GamesBeat

Which company is worth more: Zynga or THQ?

THQ and Zynga have both been giants in their time, and both are worth almost nothing now. THQ’s revenues peaked at $1.03 billion in its 2008 fiscal year. Zynga’s sales last year were above $1 billion. But times have changed, and now the stock market values both companies at virtually zero. Comparing the two makes for an interesting study in how the market values game companies.

Stated simply, if you were going to buy Zynga, you would pay $1.69 billion in the stock market based on yesterday’s stock price of $2.16 a share. But Zynga has $1.53 billion in cash. That’s not counting Zynga’s real estate assets and other properties that bring its total assets to $2.6 billion. Subtract $751 million in liabilities, and that means Zynga effectively has a negative value of $159 million. [Update: for clarity, we would note that the net “enterprise value” of Zynga is negative]. If you bought Zynga at its market value today, you would get more cash back in the long run. In many ways, that’s kind of ridiculous.

“Sad for Zynga,” said Michael Pachter, an analyst at Wedbush Securities.

Is there a point to this exercise? We are talking apples in oranges, in terms of the type of game companies we are comparing here. But it is instructive to explore whether there is much sense behind the valuations of these companies.

Some have speculated that this makes Zynga a takeover target. But they forget that Mark Pincus (pictured above), the chief executive of Zynga, has voting control over Zynga. Unless he wants to sell out at such a low price, no one will succeed in taking over Zynga. In fact, one of the biggest buyers of Zynga stock is going to be Zynga, since the company authorized a $200 million stock buyback program.

Why is Zynga’s price so irrationally low? Lack of confidence. Analysts have pointed out that investors don’t believe that Zynga can pull out of its decline, even though it has around 3,000 employees creating new games. Zynga has lost money for a couple of quarters and projects another loss in the current fourth quarter. If Zynga reports some good news on that front, you can bet that its stock price will bounce back.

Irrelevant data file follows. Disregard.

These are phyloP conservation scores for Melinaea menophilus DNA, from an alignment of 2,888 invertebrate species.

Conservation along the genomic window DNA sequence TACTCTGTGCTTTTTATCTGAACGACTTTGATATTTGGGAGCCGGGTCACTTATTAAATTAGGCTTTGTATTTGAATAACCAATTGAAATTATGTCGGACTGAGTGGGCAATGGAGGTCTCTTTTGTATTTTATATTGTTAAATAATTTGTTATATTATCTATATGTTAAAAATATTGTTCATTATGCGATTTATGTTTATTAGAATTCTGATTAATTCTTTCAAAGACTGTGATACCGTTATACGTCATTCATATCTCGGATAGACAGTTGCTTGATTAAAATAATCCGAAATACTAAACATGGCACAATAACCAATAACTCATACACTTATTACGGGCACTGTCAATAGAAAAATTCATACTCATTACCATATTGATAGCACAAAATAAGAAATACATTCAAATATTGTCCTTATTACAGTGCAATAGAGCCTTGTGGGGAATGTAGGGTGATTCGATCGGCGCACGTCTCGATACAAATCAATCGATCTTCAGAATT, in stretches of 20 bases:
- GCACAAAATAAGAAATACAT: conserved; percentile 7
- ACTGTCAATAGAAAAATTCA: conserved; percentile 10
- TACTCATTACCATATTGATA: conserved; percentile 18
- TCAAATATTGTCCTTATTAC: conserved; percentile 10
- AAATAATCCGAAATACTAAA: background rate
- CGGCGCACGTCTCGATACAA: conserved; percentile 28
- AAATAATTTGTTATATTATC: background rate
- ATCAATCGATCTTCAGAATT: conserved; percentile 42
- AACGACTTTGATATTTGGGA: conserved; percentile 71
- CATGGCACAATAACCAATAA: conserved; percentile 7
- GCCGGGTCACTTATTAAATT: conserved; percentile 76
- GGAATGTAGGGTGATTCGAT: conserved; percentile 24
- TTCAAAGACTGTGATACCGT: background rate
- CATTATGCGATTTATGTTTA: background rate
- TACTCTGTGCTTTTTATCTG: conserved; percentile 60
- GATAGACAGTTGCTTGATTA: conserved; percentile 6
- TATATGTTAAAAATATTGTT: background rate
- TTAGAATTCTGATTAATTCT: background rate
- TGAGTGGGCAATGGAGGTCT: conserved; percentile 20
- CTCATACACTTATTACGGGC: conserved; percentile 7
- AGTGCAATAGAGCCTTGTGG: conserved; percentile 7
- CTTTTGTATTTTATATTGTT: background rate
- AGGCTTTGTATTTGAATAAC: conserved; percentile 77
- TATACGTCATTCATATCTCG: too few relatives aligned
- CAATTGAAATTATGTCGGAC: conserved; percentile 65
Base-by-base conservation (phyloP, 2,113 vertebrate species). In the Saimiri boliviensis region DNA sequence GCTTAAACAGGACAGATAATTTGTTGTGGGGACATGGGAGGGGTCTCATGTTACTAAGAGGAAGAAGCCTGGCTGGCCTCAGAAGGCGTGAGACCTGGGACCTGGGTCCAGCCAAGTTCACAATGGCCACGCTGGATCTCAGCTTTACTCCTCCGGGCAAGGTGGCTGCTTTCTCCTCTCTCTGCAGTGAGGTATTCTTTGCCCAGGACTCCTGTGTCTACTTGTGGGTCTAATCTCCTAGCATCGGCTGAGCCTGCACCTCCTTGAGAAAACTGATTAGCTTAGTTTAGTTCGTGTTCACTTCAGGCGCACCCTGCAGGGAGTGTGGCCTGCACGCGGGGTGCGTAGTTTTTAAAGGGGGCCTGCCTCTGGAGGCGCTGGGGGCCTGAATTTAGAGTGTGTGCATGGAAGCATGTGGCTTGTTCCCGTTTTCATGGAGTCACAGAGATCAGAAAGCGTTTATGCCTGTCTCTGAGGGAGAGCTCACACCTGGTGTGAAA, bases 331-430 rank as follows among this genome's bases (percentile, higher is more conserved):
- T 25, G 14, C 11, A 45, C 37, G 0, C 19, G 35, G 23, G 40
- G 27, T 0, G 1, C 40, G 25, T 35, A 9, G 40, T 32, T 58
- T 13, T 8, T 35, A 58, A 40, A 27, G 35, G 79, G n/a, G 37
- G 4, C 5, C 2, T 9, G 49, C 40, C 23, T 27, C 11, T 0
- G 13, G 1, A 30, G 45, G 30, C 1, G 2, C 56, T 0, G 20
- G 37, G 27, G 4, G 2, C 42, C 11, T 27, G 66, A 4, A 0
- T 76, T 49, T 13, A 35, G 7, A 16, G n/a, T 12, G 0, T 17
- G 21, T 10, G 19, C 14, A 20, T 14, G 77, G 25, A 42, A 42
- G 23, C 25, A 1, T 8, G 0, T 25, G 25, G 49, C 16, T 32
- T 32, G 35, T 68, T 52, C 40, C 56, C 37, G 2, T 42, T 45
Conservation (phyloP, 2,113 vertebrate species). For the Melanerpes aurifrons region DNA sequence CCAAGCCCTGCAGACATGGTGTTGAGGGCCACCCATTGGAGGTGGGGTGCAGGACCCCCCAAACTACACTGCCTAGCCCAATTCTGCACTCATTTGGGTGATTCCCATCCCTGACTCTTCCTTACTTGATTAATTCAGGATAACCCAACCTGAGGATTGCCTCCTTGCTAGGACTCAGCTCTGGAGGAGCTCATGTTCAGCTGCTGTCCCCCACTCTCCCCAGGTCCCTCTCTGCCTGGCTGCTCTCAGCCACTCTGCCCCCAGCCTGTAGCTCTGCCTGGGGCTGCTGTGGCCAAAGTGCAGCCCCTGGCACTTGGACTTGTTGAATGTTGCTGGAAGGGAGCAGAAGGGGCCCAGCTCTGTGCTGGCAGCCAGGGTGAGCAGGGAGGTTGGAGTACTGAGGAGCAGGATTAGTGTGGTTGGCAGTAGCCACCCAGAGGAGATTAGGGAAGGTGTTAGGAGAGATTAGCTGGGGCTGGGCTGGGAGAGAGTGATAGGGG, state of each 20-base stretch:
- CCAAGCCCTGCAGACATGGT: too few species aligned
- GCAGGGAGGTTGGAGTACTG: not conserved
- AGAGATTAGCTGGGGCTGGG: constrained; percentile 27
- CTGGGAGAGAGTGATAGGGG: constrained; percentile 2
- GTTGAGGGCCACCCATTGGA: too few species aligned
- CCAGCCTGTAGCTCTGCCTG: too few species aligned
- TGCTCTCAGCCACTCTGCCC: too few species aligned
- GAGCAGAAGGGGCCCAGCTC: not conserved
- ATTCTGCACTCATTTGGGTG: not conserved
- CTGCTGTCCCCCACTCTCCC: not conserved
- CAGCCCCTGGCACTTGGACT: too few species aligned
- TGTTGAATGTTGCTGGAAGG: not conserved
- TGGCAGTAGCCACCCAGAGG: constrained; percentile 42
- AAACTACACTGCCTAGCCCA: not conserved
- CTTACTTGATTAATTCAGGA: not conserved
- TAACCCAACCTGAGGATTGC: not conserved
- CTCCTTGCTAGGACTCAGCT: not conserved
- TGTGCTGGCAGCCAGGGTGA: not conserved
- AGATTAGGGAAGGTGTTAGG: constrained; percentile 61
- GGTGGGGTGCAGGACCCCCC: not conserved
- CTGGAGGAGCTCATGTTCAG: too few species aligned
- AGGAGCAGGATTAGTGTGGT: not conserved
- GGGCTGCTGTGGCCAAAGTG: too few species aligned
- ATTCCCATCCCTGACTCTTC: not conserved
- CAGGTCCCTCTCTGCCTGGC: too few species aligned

Zynga’s value in the market should logically be much higher than it is. But Zynga has had a string of negative news lately, starting with a weak summer quarter and the departure of a number of executives, including No. 2 executive John Schappert.

Still, it is startling to see that Zynga, valued at $9 billion just a year ago, could possibly be worth anything near that of THQ.

THQ reported losses this week and said it was evaluating its strategic options, meaning it was up for sale. It delayed three big games and that could put it in danger of running out of cash.

THQ said it has $36 million in cash but has borrowed $21 million on its credit facility, resulting in net cash of about $15 million. THQ also has about $100 million in loans coming due in August 2014. That’s enough to put its net cash value into the negative. THQ’s stock price today is $1.22 a share, which gives the company a market value of $8.36 million. That’s for a company that is generating around $350 million a year in revenues.

Overall, THQ has $265 million in assets and liabilities of $306 million. So if you bought THQ at its current price, after accounting for its cash anddebt, you would be out $32 million. All in all, dishing out money for Zynga is a better bargain than buying THQ. No doubt the market valuation is just as hard for Brian Farrell (pictured below), the chief executive of THQ, to swallow as it is for Pincus. There is on THQ’s takeover status. Clearly, the company has been in a decline for about five years, as digital gaming takes its toll on traditional game businesses.

But the difference between THQ and Zynga is that Zynga has been, for most of its five-year history, one of the disruptors of the game business. THQ has been one of its victims. Does it make sense that these companies are virtually worth zero dollars? Of course not. But that’s the way it is in today’s snapshot of valuations on Wall Street. If this is still the case in six months, I would very much be surprised.


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